Visa and MasterCard are mulling increasing interchange fees (which merchants pay to issuing banks) as well as fees that card networks charge financial institutions for processing card payments for merchants. Though merchants are broadly unhappy with the potential development, the cost is typically passed on to the consumer.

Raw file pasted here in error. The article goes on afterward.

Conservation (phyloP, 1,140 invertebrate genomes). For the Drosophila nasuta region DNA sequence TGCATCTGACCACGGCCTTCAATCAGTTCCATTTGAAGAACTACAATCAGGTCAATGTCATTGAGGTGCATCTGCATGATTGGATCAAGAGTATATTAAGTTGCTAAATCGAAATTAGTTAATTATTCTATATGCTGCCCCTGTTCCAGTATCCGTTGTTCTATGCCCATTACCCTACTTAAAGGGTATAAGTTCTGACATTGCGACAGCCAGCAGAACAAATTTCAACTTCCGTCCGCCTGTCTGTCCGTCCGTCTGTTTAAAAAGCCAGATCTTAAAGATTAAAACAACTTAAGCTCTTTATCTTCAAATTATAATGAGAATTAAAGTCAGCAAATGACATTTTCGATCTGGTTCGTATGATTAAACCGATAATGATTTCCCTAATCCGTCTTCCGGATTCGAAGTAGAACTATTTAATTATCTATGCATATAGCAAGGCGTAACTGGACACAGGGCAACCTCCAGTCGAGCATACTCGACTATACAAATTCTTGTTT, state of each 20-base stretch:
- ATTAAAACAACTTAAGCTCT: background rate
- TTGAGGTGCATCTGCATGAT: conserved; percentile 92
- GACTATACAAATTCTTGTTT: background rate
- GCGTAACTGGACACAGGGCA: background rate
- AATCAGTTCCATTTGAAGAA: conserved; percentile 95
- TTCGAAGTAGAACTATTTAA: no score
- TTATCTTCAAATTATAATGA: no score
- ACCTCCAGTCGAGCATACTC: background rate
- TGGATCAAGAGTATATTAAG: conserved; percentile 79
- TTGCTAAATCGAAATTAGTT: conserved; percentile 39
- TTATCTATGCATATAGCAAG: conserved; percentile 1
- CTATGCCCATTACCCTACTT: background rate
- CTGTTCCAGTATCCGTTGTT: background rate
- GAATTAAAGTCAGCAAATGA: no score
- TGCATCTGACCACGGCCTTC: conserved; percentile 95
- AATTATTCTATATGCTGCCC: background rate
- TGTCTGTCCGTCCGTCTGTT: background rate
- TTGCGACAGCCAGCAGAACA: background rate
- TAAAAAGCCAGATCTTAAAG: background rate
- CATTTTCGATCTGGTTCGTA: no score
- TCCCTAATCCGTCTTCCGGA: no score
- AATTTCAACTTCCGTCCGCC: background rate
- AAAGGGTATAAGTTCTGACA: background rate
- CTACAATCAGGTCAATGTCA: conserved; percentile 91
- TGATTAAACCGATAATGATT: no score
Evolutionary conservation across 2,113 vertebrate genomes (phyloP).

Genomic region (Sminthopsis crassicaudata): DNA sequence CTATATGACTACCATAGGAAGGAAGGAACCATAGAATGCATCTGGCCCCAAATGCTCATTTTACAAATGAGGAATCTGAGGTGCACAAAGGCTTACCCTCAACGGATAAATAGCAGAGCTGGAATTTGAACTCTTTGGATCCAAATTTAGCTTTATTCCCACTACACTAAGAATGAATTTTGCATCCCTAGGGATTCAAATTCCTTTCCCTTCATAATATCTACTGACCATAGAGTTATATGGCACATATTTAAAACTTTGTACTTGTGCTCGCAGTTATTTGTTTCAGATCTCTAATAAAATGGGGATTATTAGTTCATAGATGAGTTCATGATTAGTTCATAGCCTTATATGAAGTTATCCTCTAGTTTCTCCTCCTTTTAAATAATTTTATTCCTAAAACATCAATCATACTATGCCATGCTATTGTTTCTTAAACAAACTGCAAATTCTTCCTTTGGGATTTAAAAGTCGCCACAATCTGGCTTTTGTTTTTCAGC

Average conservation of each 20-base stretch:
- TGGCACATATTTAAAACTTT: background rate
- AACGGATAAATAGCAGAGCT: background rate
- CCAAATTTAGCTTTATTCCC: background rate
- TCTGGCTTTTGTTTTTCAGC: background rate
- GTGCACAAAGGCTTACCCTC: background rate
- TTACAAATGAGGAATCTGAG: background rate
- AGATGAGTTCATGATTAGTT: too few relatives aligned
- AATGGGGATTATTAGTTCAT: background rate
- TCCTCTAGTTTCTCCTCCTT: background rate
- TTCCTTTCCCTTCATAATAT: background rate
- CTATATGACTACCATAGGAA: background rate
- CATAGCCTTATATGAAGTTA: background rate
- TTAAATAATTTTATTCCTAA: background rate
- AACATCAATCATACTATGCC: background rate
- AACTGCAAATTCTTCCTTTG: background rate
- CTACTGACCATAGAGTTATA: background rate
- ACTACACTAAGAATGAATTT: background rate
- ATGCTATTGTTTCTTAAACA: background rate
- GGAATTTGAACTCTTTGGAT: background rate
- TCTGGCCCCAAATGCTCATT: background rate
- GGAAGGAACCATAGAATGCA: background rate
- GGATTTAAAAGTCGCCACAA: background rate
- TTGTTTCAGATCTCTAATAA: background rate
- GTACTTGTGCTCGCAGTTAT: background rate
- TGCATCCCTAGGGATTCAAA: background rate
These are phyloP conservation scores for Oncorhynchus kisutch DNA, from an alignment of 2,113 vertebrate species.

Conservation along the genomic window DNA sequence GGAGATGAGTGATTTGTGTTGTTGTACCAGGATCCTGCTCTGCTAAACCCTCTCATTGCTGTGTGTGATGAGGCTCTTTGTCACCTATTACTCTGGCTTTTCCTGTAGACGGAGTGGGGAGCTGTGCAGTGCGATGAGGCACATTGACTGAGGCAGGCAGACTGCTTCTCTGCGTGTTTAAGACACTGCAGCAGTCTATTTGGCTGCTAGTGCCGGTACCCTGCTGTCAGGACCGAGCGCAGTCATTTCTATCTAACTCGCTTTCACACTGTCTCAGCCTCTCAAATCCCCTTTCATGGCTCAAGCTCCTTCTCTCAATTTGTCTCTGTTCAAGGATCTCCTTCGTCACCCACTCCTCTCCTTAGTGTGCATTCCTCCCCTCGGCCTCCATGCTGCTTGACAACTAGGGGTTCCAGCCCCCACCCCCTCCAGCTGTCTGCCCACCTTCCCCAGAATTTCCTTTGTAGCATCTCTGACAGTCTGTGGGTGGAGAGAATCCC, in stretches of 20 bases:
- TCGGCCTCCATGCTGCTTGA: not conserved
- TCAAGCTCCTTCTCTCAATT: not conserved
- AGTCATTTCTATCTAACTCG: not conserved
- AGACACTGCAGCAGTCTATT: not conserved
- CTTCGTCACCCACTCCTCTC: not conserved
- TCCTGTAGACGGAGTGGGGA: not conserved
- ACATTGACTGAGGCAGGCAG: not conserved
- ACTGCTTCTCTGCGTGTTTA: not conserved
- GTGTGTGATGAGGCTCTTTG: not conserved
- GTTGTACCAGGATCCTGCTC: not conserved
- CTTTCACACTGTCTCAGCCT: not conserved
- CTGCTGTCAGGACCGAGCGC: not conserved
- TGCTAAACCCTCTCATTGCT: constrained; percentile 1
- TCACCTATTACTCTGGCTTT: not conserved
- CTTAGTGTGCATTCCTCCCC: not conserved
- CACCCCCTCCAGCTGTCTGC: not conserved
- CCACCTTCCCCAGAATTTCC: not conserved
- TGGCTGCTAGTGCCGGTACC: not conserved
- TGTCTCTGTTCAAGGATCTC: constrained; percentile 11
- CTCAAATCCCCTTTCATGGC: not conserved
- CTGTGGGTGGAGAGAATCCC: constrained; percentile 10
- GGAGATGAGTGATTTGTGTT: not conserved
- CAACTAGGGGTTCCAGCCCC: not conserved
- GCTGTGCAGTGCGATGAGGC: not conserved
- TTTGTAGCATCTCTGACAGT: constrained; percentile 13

Merchants often increase the prices consumers pay following such fee increases, in an attempt to protect their own profits. Roughly 1% to 2.5% of prices for goods and services go to cover card fees, according to people familiar with merchant pricing. Consumers often pay for those fees whether they pay with cash or card. While big in the aggregate—merchants pay tens of billions of dollars in card fees annually—per-transaction changes are often minuscule and so go largely unnoticed by consumers. A Visa spokeswoman said “Visa’s network fees are paid by our financial institution clients and used to enhance the safety, efficiency and innovation of our platform, and are set based on market conditions and to reflect the value we deliver.” She said the new price changes impact fees that Visa hasn’t adjusted in at least three years.